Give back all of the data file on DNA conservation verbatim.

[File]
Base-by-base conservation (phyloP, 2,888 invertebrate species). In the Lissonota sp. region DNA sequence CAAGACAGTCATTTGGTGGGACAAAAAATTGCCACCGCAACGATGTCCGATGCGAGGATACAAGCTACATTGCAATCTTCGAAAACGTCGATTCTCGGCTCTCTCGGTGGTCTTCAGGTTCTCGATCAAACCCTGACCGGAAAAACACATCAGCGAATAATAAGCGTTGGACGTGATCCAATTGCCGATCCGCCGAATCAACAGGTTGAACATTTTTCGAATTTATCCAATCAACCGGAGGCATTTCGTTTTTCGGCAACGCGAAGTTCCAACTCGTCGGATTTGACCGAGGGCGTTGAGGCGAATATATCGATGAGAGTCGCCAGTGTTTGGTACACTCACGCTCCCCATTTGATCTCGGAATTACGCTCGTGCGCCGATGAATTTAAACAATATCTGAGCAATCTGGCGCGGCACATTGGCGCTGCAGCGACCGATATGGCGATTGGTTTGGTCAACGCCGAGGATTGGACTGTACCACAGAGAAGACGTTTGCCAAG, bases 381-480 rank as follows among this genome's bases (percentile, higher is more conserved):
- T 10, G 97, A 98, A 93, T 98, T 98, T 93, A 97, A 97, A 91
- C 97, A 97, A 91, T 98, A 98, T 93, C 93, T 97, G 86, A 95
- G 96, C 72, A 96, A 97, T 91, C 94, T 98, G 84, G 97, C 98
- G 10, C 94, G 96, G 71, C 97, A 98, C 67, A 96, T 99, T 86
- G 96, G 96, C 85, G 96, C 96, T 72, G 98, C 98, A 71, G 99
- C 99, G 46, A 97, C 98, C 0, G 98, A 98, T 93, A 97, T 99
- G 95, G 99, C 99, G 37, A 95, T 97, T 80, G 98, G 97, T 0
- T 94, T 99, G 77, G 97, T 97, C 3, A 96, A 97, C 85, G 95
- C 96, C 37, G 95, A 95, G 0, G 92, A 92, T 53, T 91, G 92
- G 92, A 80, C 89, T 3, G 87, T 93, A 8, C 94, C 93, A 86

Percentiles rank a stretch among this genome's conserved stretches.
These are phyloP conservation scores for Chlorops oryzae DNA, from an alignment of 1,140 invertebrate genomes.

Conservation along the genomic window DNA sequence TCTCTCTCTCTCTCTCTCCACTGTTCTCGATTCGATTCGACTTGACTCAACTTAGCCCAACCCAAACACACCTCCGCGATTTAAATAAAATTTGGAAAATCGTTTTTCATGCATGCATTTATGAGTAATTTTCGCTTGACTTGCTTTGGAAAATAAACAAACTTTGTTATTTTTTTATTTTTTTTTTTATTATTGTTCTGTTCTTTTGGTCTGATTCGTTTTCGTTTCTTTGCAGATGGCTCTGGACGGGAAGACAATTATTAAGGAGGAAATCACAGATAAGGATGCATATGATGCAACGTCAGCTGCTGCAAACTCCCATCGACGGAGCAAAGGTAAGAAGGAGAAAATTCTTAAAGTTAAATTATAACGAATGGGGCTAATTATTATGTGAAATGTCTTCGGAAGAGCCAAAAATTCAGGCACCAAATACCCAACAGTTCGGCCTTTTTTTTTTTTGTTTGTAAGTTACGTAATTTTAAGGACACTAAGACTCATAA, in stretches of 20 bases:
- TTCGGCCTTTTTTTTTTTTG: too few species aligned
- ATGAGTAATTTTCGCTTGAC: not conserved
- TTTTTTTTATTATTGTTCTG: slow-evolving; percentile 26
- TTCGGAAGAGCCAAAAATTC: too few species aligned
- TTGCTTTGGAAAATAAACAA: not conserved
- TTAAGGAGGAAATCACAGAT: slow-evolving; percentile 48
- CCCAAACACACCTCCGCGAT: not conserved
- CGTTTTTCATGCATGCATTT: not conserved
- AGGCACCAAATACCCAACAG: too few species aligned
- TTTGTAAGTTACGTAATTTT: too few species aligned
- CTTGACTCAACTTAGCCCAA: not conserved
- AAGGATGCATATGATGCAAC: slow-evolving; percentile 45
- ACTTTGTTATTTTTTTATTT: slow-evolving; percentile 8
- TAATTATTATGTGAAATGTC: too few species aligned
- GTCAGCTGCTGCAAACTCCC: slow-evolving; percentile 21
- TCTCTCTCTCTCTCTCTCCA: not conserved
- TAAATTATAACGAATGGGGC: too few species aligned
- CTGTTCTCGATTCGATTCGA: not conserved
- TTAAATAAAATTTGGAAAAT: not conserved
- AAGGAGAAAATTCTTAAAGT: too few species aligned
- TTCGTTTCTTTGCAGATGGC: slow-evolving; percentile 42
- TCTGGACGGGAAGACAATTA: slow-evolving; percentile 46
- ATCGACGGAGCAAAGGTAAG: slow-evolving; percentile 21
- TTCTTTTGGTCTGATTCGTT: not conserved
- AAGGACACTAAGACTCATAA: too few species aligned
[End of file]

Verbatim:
Base-by-base conservation (phyloP, 2,888 invertebrate species). In the Lissonota sp. region DNA sequence CAAGACAGTCATTTGGTGGGACAAAAAATTGCCACCGCAACGATGTCCGATGCGAGGATACAAGCTACATTGCAATCTTCGAAAACGTCGATTCTCGGCTCTCTCGGTGGTCTTCAGGTTCTCGATCAAACCCTGACCGGAAAAACACATCAGCGAATAATAAGCGTTGGACGTGATCCAATTGCCGATCCGCCGAATCAACAGGTTGAACATTTTTCGAATTTATCCAATCAACCGGAGGCATTTCGTTTTTCGGCAACGCGAAGTTCCAACTCGTCGGATTTGACCGAGGGCGTTGAGGCGAATATATCGATGAGAGTCGCCAGTGTTTGGTACACTCACGCTCCCCATTTGATCTCGGAATTACGCTCGTGCGCCGATGAATTTAAACAATATCTGAGCAATCTGGCGCGGCACATTGGCGCTGCAGCGACCGATATGGCGATTGGTTTGGTCAACGCCGAGGATTGGACTGTACCACAGAGAAGACGTTTGCCAAG, bases 381-480 rank as follows among this genome's bases (percentile, higher is more conserved):
- T 10, G 97, A 98, A 93, T 98, T 98, T 93, A 97, A 97, A 91
- C 97, A 97, A 91, T 98, A 98, T 93, C 93, T 97, G 86, A 95
- G 96, C 72, A 96, A 97, T 91, C 94, T 98, G 84, G 97, C 98
- G 10, C 94, G 96, G 71, C 97, A 98, C 67, A 96, T 99, T 86
- G 96, G 96, C 85, G 96, C 96, T 72, G 98, C 98, A 71, G 99
- C 99, G 46, A 97, C 98, C 0, G 98, A 98, T 93, A 97, T 99
- G 95, G 99, C 99, G 37, A 95, T 97, T 80, G 98, G 97, T 0
- T 94, T 99, G 77, G 97, T 97, C 3, A 96, A 97, C 85, G 95
- C 96, C 37, G 95, A 95, G 0, G 92, A 92, T 53, T 91, G 92
- G 92, A 80, C 89, T 3, G 87, T 93, A 8, C 94, C 93, A 86

Percentiles rank a stretch among this genome's conserved stretches.
These are phyloP conservation scores for Chlorops oryzae DNA, from an alignment of 1,140 invertebrate genomes.

Conservation along the genomic window DNA sequence TCTCTCTCTCTCTCTCTCCACTGTTCTCGATTCGATTCGACTTGACTCAACTTAGCCCAACCCAAACACACCTCCGCGATTTAAATAAAATTTGGAAAATCGTTTTTCATGCATGCATTTATGAGTAATTTTCGCTTGACTTGCTTTGGAAAATAAACAAACTTTGTTATTTTTTTATTTTTTTTTTTATTATTGTTCTGTTCTTTTGGTCTGATTCGTTTTCGTTTCTTTGCAGATGGCTCTGGACGGGAAGACAATTATTAAGGAGGAAATCACAGATAAGGATGCATATGATGCAACGTCAGCTGCTGCAAACTCCCATCGACGGAGCAAAGGTAAGAAGGAGAAAATTCTTAAAGTTAAATTATAACGAATGGGGCTAATTATTATGTGAAATGTCTTCGGAAGAGCCAAAAATTCAGGCACCAAATACCCAACAGTTCGGCCTTTTTTTTTTTTGTTTGTAAGTTACGTAATTTTAAGGACACTAAGACTCATAA, in stretches of 20 bases:
- TTCGGCCTTTTTTTTTTTTG: too few species aligned
- ATGAGTAATTTTCGCTTGAC: not conserved
- TTTTTTTTATTATTGTTCTG: slow-evolving; percentile 26
- TTCGGAAGAGCCAAAAATTC: too few species aligned
- TTGCTTTGGAAAATAAACAA: not conserved
- TTAAGGAGGAAATCACAGAT: slow-evolving; percentile 48
- CCCAAACACACCTCCGCGAT: not conserved
- CGTTTTTCATGCATGCATTT: not conserved
- AGGCACCAAATACCCAACAG: too few species aligned
- TTTGTAAGTTACGTAATTTT: too few species aligned
- CTTGACTCAACTTAGCCCAA: not conserved
- AAGGATGCATATGATGCAAC: slow-evolving; percentile 45
- ACTTTGTTATTTTTTTATTT: slow-evolving; percentile 8
- TAATTATTATGTGAAATGTC: too few species aligned
- GTCAGCTGCTGCAAACTCCC: slow-evolving; percentile 21
- TCTCTCTCTCTCTCTCTCCA: not conserved
- TAAATTATAACGAATGGGGC: too few species aligned
- CTGTTCTCGATTCGATTCGA: not conserved
- TTAAATAAAATTTGGAAAAT: not conserved
- AAGGAGAAAATTCTTAAAGT: too few species aligned
- TTCGTTTCTTTGCAGATGGC: slow-evolving; percentile 42
- TCTGGACGGGAAGACAATTA: slow-evolving; percentile 46
- ATCGACGGAGCAAAGGTAAG: slow-evolving; percentile 21
- TTCTTTTGGTCTGATTCGTT: not conserved
- AAGGACACTAAGACTCATAA: too few species aligned